This section aims to explain hypnosis, its uses, and also to dispel the many myths that have built up around the subject.
So, what is Hypnosis?
Basically, hypnosis is a communication method that allows a person to enter an altered state of consciousness and is a state of altered awareness promoting enhanced concentration and allowing a deepened relaxation to be experienced at same time.
During the hypnotic induction, awareness is gradually directed from the outer world to the inner world, and it becomes considerably easier to focus on significant aspects of the inner world in a relaxed, mindful manner. Suggestions of the therapist are typically designed to support the resulting inner search processes, encouraging the patient to stay focused on what is important. Thus, comprehensive learning processes are facilitated going beyond the conscious level and involving emotional and physiological learning. Stress reduction occurring incidentally during hypnotic trances supports emotional and physiological readjustments.
The utilisation of an altered state of consciousness for therapeutic indications has a long, solid history. However, to date hypnosis is still an ambiguous concept in the eye of many people.
Typically, there is a mixture of high hopes in terms of healing powers involved, and fear of suffering a loss of control when hypnotised. In professional therapeutic hypnosis, this ambivalence is easily dissolved by the experience that conscious control is an option at all times. It turns out that it is simply not necessary to make use of it, since it is much more pleasant and interesting to follow the leads of the unconscious control augmenting the conscious control which previously failed to solve the problem at hand.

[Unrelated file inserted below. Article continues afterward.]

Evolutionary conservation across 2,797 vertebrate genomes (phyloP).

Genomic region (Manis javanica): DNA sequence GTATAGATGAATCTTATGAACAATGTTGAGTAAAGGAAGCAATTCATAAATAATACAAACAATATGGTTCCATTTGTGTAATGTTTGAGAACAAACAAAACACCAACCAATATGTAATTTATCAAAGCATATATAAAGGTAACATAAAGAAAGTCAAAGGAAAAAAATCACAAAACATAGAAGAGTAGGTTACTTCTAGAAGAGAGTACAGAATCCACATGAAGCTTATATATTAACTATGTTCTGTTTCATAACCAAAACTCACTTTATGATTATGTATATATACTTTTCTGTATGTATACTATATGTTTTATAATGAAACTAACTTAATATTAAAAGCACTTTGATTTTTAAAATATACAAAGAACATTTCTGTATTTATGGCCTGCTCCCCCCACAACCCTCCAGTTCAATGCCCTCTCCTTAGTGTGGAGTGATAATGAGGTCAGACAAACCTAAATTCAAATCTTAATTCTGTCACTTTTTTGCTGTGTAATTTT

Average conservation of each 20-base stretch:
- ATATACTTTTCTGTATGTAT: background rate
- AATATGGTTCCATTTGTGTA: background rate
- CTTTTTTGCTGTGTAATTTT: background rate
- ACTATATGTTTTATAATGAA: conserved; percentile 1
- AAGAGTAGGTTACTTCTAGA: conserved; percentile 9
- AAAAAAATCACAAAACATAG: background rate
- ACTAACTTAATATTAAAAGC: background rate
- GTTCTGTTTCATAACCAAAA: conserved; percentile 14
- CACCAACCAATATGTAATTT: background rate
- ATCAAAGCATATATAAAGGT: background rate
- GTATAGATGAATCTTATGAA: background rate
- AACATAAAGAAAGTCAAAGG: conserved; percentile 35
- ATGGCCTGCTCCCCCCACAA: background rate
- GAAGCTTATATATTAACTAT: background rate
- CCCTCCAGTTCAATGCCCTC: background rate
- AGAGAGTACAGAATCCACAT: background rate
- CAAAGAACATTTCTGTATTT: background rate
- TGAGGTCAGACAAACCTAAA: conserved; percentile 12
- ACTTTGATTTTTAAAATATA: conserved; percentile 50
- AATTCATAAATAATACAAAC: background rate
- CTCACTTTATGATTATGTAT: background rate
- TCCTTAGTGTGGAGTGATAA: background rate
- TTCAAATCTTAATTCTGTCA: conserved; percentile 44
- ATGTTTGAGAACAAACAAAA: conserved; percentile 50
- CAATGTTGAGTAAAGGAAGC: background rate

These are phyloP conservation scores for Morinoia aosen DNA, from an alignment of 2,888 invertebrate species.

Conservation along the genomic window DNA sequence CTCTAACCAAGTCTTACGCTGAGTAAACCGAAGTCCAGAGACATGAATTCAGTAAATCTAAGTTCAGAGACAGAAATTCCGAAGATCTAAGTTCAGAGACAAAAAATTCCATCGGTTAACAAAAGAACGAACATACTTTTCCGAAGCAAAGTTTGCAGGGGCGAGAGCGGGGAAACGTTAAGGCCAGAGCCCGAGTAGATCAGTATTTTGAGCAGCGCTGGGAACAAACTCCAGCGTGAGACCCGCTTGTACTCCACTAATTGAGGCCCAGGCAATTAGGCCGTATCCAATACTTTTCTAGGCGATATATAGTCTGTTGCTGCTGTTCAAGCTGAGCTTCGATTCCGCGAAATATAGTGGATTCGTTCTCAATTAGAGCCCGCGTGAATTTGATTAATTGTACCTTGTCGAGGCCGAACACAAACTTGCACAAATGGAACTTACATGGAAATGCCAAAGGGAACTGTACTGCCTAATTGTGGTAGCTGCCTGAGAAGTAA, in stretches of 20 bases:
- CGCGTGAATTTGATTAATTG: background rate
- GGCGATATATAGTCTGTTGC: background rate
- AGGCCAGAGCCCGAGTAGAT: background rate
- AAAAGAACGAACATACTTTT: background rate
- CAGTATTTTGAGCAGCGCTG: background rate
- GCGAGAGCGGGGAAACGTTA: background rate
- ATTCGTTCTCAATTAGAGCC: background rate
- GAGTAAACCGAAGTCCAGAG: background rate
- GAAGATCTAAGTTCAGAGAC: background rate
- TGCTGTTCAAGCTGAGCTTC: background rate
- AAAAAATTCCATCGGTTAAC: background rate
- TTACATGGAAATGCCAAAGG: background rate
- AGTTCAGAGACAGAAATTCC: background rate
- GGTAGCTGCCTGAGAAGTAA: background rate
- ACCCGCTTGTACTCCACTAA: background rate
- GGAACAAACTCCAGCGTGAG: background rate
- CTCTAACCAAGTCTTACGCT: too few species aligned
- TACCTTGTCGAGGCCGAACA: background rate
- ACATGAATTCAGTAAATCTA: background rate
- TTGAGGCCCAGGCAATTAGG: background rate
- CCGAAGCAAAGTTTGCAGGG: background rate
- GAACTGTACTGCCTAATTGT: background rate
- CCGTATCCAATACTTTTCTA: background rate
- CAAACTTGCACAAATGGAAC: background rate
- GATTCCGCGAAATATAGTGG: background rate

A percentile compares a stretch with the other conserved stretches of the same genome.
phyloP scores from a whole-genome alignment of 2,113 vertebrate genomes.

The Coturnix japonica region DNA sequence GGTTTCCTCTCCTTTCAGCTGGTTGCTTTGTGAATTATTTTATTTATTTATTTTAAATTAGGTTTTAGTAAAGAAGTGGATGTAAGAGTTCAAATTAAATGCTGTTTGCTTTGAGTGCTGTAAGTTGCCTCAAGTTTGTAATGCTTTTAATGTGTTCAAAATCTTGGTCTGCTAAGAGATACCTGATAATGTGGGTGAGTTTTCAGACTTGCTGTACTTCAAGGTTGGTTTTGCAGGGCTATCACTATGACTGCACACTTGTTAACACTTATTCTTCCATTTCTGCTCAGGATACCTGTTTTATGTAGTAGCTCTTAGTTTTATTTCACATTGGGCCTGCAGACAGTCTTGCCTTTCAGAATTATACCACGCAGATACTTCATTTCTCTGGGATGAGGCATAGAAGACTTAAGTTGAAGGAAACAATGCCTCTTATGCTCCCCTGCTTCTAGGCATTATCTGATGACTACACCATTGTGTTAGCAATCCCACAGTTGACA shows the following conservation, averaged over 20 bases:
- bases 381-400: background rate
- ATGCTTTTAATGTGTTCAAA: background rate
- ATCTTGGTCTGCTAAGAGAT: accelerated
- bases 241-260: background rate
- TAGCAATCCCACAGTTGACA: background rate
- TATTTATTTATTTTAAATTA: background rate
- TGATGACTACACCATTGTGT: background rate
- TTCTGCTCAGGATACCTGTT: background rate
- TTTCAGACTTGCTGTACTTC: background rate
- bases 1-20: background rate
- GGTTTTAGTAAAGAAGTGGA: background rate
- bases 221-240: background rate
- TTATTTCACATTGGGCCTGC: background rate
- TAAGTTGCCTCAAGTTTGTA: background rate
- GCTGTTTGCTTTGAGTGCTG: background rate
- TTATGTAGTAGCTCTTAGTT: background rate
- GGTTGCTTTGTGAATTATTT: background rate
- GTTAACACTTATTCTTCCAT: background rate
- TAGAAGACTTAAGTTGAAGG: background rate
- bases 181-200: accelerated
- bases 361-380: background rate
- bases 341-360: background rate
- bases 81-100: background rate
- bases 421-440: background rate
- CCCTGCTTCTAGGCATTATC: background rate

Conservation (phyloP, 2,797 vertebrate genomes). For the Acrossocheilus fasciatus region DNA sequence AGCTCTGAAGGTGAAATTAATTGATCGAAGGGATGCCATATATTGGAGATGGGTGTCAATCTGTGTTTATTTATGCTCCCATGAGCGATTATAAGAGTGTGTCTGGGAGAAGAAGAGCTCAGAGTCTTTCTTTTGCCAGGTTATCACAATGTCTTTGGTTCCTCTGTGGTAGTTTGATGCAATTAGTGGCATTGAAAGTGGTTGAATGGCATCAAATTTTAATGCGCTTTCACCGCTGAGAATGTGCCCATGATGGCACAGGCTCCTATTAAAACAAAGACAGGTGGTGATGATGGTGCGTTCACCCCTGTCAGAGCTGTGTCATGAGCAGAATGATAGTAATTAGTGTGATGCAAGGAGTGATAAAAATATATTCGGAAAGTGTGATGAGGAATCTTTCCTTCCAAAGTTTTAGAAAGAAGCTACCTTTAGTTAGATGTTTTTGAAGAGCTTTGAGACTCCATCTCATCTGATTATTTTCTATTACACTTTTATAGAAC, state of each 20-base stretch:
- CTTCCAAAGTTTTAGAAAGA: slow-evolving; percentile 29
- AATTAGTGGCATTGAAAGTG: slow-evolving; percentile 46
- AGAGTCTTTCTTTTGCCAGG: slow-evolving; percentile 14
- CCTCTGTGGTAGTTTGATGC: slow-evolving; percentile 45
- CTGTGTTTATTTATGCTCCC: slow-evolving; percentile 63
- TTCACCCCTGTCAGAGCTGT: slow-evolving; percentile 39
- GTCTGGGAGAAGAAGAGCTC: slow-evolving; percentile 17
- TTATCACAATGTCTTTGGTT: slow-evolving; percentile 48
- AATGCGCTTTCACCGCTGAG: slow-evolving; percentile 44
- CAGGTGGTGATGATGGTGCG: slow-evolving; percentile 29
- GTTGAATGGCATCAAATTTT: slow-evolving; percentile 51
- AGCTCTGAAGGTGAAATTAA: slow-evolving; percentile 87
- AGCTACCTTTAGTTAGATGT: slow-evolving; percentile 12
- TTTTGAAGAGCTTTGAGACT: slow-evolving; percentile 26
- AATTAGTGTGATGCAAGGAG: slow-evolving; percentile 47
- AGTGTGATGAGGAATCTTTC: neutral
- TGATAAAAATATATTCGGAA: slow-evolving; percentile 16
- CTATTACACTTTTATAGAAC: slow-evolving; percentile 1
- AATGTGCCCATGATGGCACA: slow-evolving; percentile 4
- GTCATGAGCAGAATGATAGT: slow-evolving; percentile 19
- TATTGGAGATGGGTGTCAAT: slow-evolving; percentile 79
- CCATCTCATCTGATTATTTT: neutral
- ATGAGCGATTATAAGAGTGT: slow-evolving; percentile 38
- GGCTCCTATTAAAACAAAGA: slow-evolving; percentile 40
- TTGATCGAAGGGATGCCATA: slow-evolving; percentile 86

Today, hypnosis is used professionally in medical and dental applications to reduce stress and anxiety during medical/dental procedures for pain control, for control of physiological reactions like bleeding, gagging or nausea and many others and to support the healing and recovery setting in following those procedures.
In psychotherapy, hypnosis is either used as an adjunct supporting the effectiveness of a given psychotherapeutic method like cognitive behavior therapy or systemic family therapy, or hypnosis is used within hypnosis-psychotherapy, designed as a comprehensive method integrating psychodynamic, behavioural and systemic approaches. Typical fields of application are anxiety and panic disorders, trauma-related disorders, stress and burnout, psychosomatic disorders, depressive disorders, eating and sleeping disorders and habit control applications like smoking cessation or weight control – among many others. Scientific therapy studies looking into the effectiveness of hypnosis keep delivering encouraging results.
Engaging in a therapeutic relationship requires a lot of trust. This is especially true, if hypnosis is involved. Therefore, it is crucial for the client to be able to ascertain the professional background of the hypnotherapist they intend to consult. ESH has obliged itself to promote professional excellence in clinical hypnosis and to make it easier to tell apart a properly trained hypnotherapist from hypnotists. ESH is only accepting member societies in the field of academic and clinical hypnosis which are able to prove they adhere to high professional standards combined with a sound ethical code. Moreover, ESH has defined high training standards for clinical hypnosis, setting the grounds for the qualified usage of hypnosis. Therapists who have completed the training according to these standards are granted the “European Certificate of Hypnosis” (ECH) upon application.
In the hand of a professionally trained therapist, hypnosis is a safe and effective way to access trance states promoting healing and improving on experiential, behavioral, emotional and physiological levels.
“The true magic of hypnosis becomes apparent once all the myths surrounding it are stripped away.”
Matthias Mende, PhD.
Clinical Psychologist, Trainer for Hypnosis-Psychotherapy
Past President ESH